French Love of Dancing. At my being there, the sport was dancing, an exercise much nised by the French, who do naturally affect it. And it sceins this natural inclination is so strong and deep rooted, thai neither age nor the absence of a smiling fortune can prevail against it. For on this dancing green there assembleth not only youth and gentry, but al.o age and beggary; old wives, which could not set foot to ground without a crutch in the streets, had here taught their feet to amble; yon would have thought, by the cleanly conveyance and carriage of their bodies, that they had been troubled with the sciatica, and yet so eager in the sport, as if their dancing-days should bever be done. Somo there was so razred, that a swift galliard would almost have shaken them into nakedness, and they, also, most violent to have their carcasses directed in a measure. To have attempted the staying of them at home, or the persunding of them to work when they heard the fiddle, had been a task too uwielely for Hercules. In this mixture of age and condition, did we observe them at their pastime; the rags being so interwoven with the silks, and wrinkled browe so interchangeably mingled with fresh beauties, thint you would have thought it to have been a muiinery of fortunes; as for those of both sexes which wer: aliogether post action, they had cansed themeelves to be carried thither in their chairs, and trod the measures with their eyes.*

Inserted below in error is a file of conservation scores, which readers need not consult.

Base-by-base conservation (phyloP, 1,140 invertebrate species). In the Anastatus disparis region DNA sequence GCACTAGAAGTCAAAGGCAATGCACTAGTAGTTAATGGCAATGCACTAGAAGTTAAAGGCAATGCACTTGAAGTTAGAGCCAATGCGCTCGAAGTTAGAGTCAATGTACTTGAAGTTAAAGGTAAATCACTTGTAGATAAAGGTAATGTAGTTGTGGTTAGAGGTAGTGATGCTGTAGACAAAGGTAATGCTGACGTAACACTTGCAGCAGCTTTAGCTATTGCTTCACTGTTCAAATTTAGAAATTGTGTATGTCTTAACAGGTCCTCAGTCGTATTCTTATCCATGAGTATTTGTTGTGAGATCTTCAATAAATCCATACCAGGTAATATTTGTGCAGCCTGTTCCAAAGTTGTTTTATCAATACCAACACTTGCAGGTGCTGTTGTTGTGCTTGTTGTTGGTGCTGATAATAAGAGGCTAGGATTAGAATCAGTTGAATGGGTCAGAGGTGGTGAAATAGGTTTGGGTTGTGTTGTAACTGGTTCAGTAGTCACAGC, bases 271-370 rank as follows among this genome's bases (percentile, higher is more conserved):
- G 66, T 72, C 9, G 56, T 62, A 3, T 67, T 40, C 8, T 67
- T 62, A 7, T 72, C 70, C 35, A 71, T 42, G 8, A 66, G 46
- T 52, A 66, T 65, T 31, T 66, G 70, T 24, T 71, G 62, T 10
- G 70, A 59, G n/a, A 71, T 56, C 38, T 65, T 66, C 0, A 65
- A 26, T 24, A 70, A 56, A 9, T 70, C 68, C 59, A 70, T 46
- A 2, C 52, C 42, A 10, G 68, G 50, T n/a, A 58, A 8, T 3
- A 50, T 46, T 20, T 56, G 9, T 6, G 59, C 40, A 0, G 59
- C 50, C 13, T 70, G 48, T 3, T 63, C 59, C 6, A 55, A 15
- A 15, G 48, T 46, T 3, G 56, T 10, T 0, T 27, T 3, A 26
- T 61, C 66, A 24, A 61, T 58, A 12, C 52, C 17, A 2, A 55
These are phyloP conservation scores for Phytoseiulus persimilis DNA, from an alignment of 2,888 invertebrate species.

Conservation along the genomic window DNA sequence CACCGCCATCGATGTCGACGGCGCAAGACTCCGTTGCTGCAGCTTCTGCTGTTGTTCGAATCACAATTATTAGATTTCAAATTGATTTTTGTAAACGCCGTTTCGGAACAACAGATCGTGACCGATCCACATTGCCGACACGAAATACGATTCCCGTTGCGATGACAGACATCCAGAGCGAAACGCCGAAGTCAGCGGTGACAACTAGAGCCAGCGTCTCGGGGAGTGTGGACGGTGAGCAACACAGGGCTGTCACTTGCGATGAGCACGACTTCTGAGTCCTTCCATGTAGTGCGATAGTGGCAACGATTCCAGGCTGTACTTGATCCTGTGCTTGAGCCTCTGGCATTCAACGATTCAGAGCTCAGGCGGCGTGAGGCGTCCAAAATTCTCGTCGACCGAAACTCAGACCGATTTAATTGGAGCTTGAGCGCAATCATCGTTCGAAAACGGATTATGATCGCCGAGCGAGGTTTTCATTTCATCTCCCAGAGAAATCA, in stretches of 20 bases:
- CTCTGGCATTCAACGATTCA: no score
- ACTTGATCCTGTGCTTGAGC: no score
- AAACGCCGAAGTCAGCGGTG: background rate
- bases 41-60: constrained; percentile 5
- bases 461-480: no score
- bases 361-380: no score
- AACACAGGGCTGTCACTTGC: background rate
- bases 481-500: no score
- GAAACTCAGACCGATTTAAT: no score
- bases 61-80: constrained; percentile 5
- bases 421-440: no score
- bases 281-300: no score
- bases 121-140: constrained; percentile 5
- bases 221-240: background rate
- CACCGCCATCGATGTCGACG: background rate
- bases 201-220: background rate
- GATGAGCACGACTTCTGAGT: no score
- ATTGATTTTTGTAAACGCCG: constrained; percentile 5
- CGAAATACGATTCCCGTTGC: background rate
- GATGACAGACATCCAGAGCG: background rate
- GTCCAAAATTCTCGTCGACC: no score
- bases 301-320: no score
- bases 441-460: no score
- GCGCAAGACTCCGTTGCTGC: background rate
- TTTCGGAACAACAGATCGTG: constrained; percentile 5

OWEN FELTHAM. OWEN FELTHAM or FELLTILAM (circa 1610–1678), the author of a work of great popularity in its day, entitled “Resolves; Divine, Moral, and Political,' is a writer of whose personal liistory little is known, except that he was of a good Suffolk family, and lived for some years in the house of the Earl of Thomond. The first part of hisResolves' appeared in 1628; the second part in 1707, and in two years it had reached the twelfth edition, The work consists of essays moral and religious, in the sententious style of that perioil, and was perbaps suggested by Bacon's E-says. Mr. Hallam has characterised Feltham as one of our worst writers in point of style. He is, indeed, often affected and obscure, but his essays have a fine vein of moral observation and reflection, with occasional picturesqueness of expression.
* Goldsmith. a century and a quarter after this period, finely illustrated the same nasional peculiarity :
Alike all ages: dames of ancient days
Moderation in Grief. I llke of Solon's course, in conforting his constant friend ; when, taking him up to the top of a turret, over-looking all the piled buildings, he bids him think how many discontents there had been in those houses since their framing-how many are, and how many will be; then, if he can, to leave the world's calamities, and mourn but for his own. To mourn for none else were hardness and injustice. To mourn for all were endless. The best way is to uncontract the brow, and let the world's mad spleen fret, for that we smile in woes.
Silence was a full answer in that philosopher, that being asked what he thought of human life, said nothing, turned him round, and vanished.